The radical thing about my classes is my students teach me too. I came into teaching thinking of myself as fairly progressive. My students have changed me for the better. Discussions in classes, when they are truly open, allow students the safety and space to share their own experiences. What I learned made me reflect a lot on my own ignorance, my own miseducation, and my own hypocrisy. I’m ashamed to say it took me well into tenure track to see my own privilege for what it is, but I am better for it and constantly being changed by this realization. It’s my hope that this serves as a type of model for my students, how embracing weakness isn’t weak and being open to the world can make a person better but also that how we proceed matters more than the epiphany. I’m sure they don’t all get the message. I’m positive some of them roll their eyes. But the thing about education is that it sticks with a person. My students hate — haaaaaaaaate — the workload in my Multimedia Storytelling course. But they come back years later and say it’s the thing that prepared them most skills-wise for their job. My hope is that on the whole-person front, those life lessons modeled work in similar fashion.
I have learned that I bring more than just journalism expertise to the classroom. A place like Lehigh encourages me to bring my whole self too; that’s one reason I love teaching here so much. I wrestle with how to parent in these times. I still knee-jerk respond to things emotionally. I wrestle a lot with the religious world I grew up in, trying to reconcile that with who I am now and make sense of my place in my own story. This sounds like classes are a confessional or therapy, but that isn’t quite right. Perhaps the best descriptor is that it’s non-hierarchical. If students need me as a professor to have all the answers, they are quickly educated on that dim prospect. Instead, my own classroom ethic is to make clear that the questions don’t stop just because you have a degree, let alone several of them. This is preparation for life, I hope.
The beauty of training the moral person via education is that nobody has the lock on what is moral, that in fact it’s the struggle to avoid leaning too much into certainty that is too easy to fall into as we come to know things. I come with my own imperfections and blind spots. I still am too much of a loudmouth and need to listen better. Education offers nothing more than a forum to ask questions, share experiences, sharpen our thinking and challenge our priors. What we do with that forum matters, but it is not neutral. It can be used to improve us — all of us, even professors — and there is value in the process as well as the end result. But it also can be used to increase inequities, to cement or reinforce some of the worst ills in the academy and society. It is, in that sense, a dangerous kind of blank slate and I have come to approach that with a bit more reverence than I did as a 35-year-old know-it-all right out of PhD school. The classroom, this vocation, this calling of mine is sacred to me. I never intentionally disrespected it, but I understand its power far more than I used to and approach that with great care.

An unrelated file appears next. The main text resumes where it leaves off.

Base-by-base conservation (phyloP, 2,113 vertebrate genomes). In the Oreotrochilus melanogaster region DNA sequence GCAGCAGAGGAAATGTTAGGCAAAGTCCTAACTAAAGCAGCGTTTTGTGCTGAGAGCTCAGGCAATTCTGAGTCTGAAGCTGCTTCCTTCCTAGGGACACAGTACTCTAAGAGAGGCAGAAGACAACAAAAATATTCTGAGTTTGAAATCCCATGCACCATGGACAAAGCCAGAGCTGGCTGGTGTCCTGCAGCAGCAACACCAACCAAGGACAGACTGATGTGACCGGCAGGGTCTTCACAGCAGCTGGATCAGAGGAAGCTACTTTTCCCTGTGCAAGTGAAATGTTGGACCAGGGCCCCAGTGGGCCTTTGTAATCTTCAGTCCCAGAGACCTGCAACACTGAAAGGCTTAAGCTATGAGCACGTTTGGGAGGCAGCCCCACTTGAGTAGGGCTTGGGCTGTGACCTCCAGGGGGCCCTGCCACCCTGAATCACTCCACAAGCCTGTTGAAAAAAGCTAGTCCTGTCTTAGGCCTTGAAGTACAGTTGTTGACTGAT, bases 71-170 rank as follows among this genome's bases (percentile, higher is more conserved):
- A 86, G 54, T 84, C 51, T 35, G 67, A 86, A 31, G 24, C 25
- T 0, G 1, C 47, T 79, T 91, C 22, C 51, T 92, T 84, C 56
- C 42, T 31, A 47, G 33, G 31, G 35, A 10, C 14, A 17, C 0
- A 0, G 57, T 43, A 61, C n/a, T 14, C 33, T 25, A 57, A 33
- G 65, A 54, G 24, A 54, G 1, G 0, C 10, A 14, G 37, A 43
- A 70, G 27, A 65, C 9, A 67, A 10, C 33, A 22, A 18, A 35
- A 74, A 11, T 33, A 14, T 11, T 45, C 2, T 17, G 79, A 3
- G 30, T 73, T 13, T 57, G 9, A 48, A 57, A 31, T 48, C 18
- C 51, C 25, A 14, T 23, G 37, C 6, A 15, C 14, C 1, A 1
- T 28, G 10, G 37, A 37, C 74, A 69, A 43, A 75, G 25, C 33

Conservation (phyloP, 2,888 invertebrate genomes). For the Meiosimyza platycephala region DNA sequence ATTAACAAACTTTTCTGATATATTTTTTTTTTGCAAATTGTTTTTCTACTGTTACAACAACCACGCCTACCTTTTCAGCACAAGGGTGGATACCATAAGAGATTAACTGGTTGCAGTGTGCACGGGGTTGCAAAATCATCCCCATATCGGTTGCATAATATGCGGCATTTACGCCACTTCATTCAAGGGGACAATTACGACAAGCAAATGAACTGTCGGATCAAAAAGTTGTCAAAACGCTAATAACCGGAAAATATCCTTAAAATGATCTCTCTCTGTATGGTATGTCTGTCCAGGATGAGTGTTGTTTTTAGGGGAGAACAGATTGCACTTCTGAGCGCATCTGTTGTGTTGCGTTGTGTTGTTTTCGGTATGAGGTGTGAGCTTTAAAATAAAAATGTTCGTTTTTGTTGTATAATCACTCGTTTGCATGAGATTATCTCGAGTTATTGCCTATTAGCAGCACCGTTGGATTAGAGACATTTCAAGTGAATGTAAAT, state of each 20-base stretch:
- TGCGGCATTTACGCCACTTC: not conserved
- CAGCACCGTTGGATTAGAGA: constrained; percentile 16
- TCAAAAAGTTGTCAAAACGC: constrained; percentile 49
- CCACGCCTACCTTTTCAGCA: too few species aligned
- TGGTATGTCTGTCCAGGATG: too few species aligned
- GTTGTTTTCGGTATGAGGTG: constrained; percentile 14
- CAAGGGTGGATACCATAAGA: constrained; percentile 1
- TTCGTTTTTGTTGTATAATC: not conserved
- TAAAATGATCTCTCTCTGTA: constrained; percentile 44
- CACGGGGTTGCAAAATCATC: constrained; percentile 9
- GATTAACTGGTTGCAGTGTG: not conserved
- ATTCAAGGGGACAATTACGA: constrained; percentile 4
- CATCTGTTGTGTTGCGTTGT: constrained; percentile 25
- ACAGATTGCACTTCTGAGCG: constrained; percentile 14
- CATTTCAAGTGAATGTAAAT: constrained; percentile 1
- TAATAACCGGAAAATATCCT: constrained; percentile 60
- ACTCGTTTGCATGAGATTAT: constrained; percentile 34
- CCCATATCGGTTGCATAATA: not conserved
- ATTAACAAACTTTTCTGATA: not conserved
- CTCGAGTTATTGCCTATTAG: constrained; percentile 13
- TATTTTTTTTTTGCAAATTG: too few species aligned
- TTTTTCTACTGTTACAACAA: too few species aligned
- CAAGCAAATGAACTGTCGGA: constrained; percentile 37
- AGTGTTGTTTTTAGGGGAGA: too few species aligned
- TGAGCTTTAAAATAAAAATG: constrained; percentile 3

Anne asked the question I try to answer every day. These times are sobering. I go down this dark path more than I should at age (looks it up) 46. COVID-19 could take me tomorrow, and what is my legacy as a professor and mentor?
I don’t know the reality of it. I hope time and grace affords me a lot more runway to figure that part out, and if not students will make it up as they go. What I have is the work and my approach. The standard asked for descriptions of significance and impact, and I can’t think of anything more significant than a pedagogy that trains the whole person for the challenges society faces today and tomorrow. By this point, my students know my classes are geared toward teaching whole people, asking hard questions about the world they hope to lead. They know when things get rough — like, I don’t know, a generation-defining pandemic that sends the world into a tailspin — I’m going to retrofit my entire teaching approach to make sure they have what they need to thrive in the moment and grow in the direction they need to grow for when the good times return. Finally, they know what I know deep down inside — that my legacy is them. To the degree I’m successful, it’ll be reflected in the lives they lead and the problems they will solve. That’s what’s getting me out of bed for that 20-foot walk to my Zoom cove for classes, and it’ll bring me back once this pandemic is over. Good god, I miss the classroom.